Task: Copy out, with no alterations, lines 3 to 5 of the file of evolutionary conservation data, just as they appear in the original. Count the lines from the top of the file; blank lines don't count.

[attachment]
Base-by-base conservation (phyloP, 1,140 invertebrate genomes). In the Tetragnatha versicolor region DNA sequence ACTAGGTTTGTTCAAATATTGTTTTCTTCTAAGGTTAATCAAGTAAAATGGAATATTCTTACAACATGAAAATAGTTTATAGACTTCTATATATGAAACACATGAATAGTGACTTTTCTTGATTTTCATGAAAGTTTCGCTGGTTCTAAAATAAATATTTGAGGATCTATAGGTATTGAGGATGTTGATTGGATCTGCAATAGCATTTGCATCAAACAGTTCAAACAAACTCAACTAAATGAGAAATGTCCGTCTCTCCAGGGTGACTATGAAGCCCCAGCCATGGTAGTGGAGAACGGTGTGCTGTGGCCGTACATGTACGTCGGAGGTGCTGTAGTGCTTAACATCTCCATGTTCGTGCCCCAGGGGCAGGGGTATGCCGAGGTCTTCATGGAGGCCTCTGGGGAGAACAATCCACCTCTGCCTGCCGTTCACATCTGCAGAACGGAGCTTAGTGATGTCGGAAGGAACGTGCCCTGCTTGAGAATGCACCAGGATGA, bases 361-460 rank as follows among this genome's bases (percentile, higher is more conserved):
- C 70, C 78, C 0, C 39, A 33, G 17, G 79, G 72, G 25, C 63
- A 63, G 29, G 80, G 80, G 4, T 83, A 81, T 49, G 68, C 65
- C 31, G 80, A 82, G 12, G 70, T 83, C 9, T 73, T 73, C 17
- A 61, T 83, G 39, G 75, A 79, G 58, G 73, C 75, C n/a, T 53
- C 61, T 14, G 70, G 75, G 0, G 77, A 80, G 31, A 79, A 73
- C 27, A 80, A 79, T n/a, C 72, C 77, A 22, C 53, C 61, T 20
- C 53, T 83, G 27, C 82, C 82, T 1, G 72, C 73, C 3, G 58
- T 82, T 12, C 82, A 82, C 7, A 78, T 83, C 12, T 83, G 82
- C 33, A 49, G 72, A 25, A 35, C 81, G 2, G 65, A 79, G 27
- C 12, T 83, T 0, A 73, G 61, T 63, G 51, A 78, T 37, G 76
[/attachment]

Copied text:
- A 63, G 29, G 80, G 80, G 4, T 83, A 81, T 49, G 68, C 65
- C 31, G 80, A 82, G 12, G 70, T 83, C 9, T 73, T 73, C 17
- A 61, T 83, G 39, G 75, A 79, G 58, G 73, C 75, C n/a, T 53